[Friday - 11/15/02] As with the rest of the County Kerry region, Killarney's unique history began with the last Ice Age. A single ice sheet covered the entire region. As it melted, it sculpted Killarney's magnificent peaks Carrantoohill, Crohane, Tomies, Torc, and Mangerton. Pushing aside huge boulders and gravel, it created the winding passes of Moll's Gap and the Gap of Dunloe. The retreating ice also formed dark, mysterious loughs. The Long Range (Upper Lake, Muckross Lake, and Lough Leane), Lough Guitane, and the Devil's Punch Bowl are all glacial remnants.
The area's first human residents were Bronze Age Beaker Folk, from around 2000 BC. They mined copper on Ross Island and also left the open-air temple at Lissyvigeen. Beginning in 500 BC, successive waves of invaders culturally changed the area. Pictish tribes from the north of Ireland were the first invaders. According to legend, the ruling tribe in Killarney was descended from Queen Mebh's son Cair and was known as the Ciarraige. It is from this name that "Kerry" is derived.
In approximately 400 BC, the next wave came with the Fir Bolg or Iverni. The name Fir Bolg means, "bag men." One explanation often given for this name is that they exported Irish earth to the Greeks to protect their cities from snakes. Expert stonemasons, the Fir Bolg created the stone forts Staigue, Cahergall, and Leacanabuaile centuries later. They also developed Ogham script, fine examples of which can be found near Killarney. A Celtic people, they gave Ireland some of its richest legends. The tales of Cuchulainn, Deirdre, and Curoi are all attributed to them; it is thought that the great Irish saga 'Tain' tells of the Fir Bolg's battles with the next invasion group, the Gaels.
The Gaels - who later called themselves the Milesians - arrived in 100 BC. Although a fierce, warring race, it still took them 500 years to dominate the other two groups and eventually settle their power base around Killarney.
Until 400 AD, Killarney remained under Gael rule with the Ciarraige and Fir Bolg paying tributes. The first Christian communities were established around this time with St. Abban building a cell at Aghadoe. Christianity was accepted quite readily in Kerry, with pagan festivals and rites readily assimilated. By 633 AD, Gael, Faithliu, established the monestary on Innishfallen Island. Although the Geraldines came as far as Aghadoe and built a castle on the site of Parkavonear, the Gaels ruled undisturbed for 200 years until they were overthrown by the O'Donoghue/MacCarthy's. From 1200 onwards, the Anglo-Normans, based at Ballymalis Castle, launched successive attacks on the O'Donoghue/MacCarthy chieftains and were defeated in 1261. During the relatively peaceful centuries that followed, the O'Donoghue/MacCarthy family built Ross Castle and Muckross Abbey. Then in 1583, the English defeated the O'Donoghue/MacCarthy's, and most of their lands were awarded to Sir Vincent Browne.
The Brownes became Earls of Kenmare and had the single biggest influence on Killarney. In the 15th century, English Protestant settlers were given land and a Cromwellian military post was set-up at Ross Castle. These soldiers then sought out and hung Irish Catholic "revolutionaries." The poet Piaras Ferriter was one victim and the Speir Bhean Monument commemorates him. The priest Thaddeus Moriarty was another, arrested for saying mass at Killaclohane Mass Rock. Remarkably, the Brownes remained Catholic throughout this period and never lost power.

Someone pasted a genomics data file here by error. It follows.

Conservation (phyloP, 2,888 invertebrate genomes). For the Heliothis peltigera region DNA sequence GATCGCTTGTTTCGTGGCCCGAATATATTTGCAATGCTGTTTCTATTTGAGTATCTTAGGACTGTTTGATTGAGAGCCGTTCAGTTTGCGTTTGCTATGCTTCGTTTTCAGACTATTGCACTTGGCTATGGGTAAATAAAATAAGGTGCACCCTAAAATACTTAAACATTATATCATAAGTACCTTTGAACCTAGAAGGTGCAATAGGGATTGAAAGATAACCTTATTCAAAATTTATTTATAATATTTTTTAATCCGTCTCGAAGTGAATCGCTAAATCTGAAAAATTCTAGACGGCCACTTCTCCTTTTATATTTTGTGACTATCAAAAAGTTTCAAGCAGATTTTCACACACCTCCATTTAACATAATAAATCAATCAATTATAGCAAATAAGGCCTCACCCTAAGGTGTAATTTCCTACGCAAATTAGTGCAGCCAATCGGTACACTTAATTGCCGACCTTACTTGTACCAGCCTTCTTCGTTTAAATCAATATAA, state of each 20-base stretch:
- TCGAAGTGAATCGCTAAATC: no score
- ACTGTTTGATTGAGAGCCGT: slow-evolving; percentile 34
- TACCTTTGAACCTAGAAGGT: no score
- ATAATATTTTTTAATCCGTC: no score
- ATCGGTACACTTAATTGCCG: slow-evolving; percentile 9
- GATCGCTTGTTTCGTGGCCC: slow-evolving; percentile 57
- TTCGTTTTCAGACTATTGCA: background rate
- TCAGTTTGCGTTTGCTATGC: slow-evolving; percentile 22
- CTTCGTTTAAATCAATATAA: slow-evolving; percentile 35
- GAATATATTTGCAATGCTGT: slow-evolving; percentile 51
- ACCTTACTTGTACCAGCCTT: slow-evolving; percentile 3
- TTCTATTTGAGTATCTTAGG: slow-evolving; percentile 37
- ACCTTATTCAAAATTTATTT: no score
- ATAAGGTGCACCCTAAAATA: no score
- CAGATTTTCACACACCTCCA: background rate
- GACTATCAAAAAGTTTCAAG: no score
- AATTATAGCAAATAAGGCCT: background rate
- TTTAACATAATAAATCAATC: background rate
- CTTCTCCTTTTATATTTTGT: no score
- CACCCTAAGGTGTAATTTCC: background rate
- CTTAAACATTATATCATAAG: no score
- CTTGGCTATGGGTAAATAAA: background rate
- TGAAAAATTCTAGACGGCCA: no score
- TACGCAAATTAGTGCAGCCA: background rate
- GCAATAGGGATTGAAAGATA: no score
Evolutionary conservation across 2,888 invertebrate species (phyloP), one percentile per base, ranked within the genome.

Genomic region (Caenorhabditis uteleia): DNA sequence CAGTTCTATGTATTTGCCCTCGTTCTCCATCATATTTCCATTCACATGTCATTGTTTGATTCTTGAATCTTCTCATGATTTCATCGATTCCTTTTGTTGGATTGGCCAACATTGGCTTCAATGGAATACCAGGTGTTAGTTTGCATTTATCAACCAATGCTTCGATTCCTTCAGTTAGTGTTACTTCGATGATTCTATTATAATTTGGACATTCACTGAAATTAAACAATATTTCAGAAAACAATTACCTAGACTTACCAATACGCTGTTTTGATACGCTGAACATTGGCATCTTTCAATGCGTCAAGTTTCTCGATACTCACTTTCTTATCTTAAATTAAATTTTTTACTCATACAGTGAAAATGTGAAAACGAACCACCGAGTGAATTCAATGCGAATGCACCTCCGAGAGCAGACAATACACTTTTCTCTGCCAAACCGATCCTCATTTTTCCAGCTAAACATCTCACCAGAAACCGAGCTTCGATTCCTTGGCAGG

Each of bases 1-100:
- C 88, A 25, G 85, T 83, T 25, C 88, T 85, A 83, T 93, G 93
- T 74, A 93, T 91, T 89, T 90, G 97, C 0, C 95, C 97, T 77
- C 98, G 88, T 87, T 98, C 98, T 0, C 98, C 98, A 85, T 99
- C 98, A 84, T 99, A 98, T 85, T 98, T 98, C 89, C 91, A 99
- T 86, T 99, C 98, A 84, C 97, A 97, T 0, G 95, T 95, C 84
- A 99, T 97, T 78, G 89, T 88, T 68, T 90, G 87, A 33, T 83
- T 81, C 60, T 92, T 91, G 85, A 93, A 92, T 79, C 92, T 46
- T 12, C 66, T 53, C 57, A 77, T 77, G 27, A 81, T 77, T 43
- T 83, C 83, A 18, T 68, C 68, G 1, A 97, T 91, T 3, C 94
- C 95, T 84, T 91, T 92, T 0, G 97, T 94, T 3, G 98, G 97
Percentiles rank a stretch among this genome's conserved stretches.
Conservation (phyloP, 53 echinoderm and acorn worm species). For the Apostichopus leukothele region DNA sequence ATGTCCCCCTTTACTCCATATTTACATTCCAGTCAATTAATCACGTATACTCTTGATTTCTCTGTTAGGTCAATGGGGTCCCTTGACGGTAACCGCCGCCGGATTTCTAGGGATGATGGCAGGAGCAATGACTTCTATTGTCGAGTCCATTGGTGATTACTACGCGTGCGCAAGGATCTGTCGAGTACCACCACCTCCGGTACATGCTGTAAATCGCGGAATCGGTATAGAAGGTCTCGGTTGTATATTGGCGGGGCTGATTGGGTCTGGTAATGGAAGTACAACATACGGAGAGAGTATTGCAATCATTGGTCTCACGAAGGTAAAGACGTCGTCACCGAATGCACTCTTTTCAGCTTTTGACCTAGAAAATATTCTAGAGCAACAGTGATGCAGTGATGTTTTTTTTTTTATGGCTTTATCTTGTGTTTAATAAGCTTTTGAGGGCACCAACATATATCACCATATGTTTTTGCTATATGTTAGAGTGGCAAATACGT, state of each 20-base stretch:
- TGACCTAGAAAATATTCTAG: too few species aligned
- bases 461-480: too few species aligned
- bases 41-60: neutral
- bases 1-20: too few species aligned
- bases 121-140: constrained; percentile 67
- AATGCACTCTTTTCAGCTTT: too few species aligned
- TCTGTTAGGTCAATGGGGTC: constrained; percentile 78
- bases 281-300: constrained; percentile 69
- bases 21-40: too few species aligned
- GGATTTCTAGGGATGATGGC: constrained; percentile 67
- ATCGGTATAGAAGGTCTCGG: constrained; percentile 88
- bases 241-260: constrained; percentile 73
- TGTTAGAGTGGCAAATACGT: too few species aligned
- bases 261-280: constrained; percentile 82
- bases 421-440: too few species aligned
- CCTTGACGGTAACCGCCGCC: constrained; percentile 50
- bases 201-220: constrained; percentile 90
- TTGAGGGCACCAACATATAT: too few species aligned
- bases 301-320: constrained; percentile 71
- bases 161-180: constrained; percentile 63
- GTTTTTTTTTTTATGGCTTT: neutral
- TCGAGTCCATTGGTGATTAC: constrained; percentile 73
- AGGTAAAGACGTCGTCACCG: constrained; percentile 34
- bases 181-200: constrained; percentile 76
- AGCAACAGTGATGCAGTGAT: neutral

Killarney continued as a small market town until 1750. Viscount Kenmare, seeing a great promotional opportunity, decided to capitalize on nature's bounty. He invested in roads, boat facilities, and gave out long leases for new inns beginning the town's tourist industry. During this same period, the lands around Muckross transferred to the Herbert family. The Herbert's amassed a considerable fortune by mining copper along the Muckross peninsula. In 1793, Rudolf Erich Raspe, the author of The Surprising Adventures of Baron Munchausen, was employed as estate geological adviser. He died from a fever in November 1794 and is buried in nearby Killegy Churchyard.
With the continued encouragement of the Brownes, St. Mary's Cathedral, St. Mary's Church of Ireland, the Presentation Convent, and a new Franciscan Friary were all built in the early 19th century. Both the Herberts and Brownes also built grand, new estate houses at Muckross and Knockreer. This prosperity was halted in the autumn of 1845 when the potato blight struck. Partially built, St. Mary's Cathedral was used as a fever hospital. The population of the large workhouse, built in 1845 to house 800, had swelled to 1200 by 1847. The Herberts and Brownes were active in Famine relief, cutting personal expenditures to supply soup and agricultural expertise for their tenants.
By 1850, the ravages of the Famine had faded and Killarney's role as a tourist center returned. In 1861, with an entourage of over 100, Queen Victoria arrived. A panorama on the Muckross estate, enjoyed by her ladies-in-waiting, was dubbed Ladies View, a name it has retained.
The Muckross estate was sold in 1899 to Lord Ardilaun, a member of the Guinness family. Then in 1910 it was sold to a wealthy Californian, William Bowers Bourn, who gave it to his daughter as a wedding gift. Maud Bowers Bourn married Irishman Arthur Rose Vincent and made the estate their home. After Maud's tragic death in 1929, Arthur Rose Vincent decided to give the estate to the Irish nation. This was finalized in 1932, making Muckross the first Irish National Park. The National Park has continued to grow over the years and it now includes approximately 26,000 acres.
Last modified on Wednesday, November 26, 2008|
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